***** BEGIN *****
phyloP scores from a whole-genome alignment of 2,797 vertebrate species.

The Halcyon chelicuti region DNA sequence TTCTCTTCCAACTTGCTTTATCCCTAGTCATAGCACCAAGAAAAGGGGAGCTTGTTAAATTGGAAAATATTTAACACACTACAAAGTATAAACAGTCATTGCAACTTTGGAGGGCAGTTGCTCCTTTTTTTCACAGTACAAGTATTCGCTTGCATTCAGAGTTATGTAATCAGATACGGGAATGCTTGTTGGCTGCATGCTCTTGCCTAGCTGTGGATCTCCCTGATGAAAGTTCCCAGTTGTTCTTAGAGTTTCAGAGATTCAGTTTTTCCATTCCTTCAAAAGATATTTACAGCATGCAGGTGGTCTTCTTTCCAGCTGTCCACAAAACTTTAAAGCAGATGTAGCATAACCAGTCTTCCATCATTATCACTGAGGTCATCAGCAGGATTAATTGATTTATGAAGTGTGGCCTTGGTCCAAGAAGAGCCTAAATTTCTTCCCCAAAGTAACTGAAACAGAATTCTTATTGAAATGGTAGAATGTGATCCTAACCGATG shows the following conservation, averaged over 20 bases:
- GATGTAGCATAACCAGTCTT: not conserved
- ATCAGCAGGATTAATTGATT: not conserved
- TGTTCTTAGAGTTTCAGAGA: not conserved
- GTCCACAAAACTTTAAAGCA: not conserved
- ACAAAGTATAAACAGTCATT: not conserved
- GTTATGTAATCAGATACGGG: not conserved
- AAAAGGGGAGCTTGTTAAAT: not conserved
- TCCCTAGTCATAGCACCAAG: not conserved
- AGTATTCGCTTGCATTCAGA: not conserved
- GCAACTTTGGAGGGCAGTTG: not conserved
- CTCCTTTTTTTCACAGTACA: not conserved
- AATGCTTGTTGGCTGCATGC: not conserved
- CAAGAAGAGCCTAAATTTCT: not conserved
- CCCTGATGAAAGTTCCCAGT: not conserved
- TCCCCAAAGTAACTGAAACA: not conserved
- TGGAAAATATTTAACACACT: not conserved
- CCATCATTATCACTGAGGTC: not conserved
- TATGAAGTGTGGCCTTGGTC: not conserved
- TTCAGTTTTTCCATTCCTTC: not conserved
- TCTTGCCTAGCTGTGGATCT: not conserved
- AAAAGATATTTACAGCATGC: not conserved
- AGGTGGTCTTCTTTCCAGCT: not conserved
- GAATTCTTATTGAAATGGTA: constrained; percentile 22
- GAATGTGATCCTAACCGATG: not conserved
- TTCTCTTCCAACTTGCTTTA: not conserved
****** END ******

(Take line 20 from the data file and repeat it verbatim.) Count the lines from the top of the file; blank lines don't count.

- TATGAAGTGTGGCCTTGGTC: not conserved